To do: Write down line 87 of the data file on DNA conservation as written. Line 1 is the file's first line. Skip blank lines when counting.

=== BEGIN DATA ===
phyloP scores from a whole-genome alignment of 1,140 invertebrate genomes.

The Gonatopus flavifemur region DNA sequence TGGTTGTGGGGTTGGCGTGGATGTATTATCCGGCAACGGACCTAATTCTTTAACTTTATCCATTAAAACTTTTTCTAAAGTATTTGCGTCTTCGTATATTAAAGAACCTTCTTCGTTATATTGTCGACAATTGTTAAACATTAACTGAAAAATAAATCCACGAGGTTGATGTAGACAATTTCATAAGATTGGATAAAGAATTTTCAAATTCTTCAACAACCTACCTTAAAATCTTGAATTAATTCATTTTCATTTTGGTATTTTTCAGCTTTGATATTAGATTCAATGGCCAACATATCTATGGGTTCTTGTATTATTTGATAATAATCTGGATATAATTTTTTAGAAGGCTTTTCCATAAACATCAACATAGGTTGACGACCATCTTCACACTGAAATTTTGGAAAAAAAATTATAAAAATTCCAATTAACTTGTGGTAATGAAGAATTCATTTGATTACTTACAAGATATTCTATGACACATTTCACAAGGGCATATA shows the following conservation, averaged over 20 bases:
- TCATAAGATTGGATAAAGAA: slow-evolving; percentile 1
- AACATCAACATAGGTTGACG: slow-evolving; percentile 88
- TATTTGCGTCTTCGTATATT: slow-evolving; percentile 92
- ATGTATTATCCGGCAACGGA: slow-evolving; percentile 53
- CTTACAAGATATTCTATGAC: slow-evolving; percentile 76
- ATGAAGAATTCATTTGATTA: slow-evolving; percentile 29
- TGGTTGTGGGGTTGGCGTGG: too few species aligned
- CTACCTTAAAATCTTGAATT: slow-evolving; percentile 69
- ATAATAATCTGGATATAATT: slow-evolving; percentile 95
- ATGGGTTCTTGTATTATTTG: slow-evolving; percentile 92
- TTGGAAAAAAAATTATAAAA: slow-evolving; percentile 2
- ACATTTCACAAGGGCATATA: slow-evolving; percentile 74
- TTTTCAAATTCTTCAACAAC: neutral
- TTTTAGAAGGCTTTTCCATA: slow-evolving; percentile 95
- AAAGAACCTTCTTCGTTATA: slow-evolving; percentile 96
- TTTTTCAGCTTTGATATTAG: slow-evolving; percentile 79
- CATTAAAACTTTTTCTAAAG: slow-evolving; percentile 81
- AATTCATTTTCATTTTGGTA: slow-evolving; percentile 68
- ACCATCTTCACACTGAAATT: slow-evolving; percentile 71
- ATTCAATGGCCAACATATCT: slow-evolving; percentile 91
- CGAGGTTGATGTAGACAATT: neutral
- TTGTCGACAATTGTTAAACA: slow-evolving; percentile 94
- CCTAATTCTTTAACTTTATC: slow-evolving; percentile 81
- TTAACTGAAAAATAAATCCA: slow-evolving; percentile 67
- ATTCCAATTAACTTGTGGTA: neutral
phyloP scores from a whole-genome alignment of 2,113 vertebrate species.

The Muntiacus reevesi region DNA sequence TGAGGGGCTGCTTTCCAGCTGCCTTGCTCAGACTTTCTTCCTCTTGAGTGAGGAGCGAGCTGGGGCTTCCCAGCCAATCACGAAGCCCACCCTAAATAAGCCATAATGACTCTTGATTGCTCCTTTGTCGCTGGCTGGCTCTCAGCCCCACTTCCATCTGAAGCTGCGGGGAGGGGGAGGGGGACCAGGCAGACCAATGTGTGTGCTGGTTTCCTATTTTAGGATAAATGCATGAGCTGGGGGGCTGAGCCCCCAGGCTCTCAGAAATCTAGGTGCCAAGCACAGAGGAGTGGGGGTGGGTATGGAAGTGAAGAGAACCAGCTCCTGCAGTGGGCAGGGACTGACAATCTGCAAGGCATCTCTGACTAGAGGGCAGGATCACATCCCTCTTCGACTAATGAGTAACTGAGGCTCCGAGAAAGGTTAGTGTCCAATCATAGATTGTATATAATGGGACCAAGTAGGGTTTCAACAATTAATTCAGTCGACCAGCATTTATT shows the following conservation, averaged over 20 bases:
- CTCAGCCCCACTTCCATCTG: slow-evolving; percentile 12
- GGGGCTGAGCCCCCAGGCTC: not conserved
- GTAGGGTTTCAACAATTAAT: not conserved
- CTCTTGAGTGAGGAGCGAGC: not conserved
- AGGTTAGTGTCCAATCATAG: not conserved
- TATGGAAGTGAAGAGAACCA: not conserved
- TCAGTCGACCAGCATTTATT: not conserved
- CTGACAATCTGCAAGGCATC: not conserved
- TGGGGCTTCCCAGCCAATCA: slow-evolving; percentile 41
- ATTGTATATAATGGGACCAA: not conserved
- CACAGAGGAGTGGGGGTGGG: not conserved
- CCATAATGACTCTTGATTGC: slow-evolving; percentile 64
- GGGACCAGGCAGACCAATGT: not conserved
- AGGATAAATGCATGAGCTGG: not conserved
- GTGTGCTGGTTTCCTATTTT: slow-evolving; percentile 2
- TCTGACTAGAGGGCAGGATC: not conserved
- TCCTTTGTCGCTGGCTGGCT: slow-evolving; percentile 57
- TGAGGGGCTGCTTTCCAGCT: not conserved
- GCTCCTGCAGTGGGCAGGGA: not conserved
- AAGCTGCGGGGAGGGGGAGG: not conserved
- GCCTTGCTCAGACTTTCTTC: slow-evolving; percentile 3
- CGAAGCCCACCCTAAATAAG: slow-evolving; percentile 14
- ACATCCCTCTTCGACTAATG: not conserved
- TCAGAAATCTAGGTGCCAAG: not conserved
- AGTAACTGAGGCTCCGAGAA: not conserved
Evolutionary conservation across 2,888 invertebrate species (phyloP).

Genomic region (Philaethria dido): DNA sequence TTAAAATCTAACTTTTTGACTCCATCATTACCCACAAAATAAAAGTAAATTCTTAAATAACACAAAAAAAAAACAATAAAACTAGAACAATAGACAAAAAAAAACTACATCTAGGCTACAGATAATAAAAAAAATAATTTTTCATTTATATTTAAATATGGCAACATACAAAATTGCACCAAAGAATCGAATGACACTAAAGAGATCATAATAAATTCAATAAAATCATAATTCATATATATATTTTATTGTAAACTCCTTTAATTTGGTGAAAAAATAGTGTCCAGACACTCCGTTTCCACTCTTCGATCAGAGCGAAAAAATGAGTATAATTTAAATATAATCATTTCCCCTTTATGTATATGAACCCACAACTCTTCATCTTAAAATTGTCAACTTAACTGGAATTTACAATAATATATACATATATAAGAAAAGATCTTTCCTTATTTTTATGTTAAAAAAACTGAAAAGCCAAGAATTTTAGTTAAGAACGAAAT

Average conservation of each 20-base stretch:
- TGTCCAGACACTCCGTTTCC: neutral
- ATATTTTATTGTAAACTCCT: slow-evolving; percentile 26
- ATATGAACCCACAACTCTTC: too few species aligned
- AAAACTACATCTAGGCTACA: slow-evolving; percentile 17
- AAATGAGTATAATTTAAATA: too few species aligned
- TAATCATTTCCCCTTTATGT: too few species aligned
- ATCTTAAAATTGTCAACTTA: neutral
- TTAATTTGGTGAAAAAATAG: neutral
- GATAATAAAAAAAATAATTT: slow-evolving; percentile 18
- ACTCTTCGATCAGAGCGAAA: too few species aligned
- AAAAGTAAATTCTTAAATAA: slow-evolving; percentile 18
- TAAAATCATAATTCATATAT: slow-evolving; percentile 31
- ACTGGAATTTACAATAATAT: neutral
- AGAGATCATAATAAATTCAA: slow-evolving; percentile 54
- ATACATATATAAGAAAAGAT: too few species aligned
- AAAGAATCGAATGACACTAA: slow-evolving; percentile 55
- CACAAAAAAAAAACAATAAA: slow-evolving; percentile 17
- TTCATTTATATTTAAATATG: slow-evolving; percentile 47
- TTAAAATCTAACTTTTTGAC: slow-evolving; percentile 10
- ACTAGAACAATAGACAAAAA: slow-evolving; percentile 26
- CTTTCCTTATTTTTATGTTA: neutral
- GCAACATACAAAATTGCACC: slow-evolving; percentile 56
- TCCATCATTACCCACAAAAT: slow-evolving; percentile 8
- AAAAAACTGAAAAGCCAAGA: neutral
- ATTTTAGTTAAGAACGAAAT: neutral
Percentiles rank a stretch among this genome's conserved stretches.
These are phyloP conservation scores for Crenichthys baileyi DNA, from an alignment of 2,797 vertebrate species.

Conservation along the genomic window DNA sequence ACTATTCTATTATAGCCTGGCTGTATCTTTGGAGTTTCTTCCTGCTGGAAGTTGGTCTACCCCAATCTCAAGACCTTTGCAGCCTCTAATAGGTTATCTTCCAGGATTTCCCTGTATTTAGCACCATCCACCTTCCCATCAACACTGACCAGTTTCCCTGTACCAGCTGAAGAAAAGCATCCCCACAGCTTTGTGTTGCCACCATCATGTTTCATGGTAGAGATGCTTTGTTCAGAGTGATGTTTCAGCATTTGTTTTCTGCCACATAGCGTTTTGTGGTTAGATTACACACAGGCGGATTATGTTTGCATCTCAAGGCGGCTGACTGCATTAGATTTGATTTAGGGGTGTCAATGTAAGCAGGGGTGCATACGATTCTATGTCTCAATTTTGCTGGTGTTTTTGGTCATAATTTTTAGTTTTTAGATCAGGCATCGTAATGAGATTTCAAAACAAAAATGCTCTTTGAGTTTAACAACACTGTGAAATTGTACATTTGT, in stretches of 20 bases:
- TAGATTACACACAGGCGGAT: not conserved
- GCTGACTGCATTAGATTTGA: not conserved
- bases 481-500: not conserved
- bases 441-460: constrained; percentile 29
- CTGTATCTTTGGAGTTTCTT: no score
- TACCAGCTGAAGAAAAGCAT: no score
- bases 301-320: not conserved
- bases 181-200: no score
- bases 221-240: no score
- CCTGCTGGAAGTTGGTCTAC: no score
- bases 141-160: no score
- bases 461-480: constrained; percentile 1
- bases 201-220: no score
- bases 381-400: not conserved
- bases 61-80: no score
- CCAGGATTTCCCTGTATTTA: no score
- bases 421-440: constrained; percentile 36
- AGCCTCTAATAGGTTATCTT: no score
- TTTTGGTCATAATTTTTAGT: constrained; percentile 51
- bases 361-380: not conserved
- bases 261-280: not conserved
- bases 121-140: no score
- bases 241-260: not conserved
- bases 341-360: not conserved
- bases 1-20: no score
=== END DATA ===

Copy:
- GCTGACTGCATTAGATTTGA: not conserved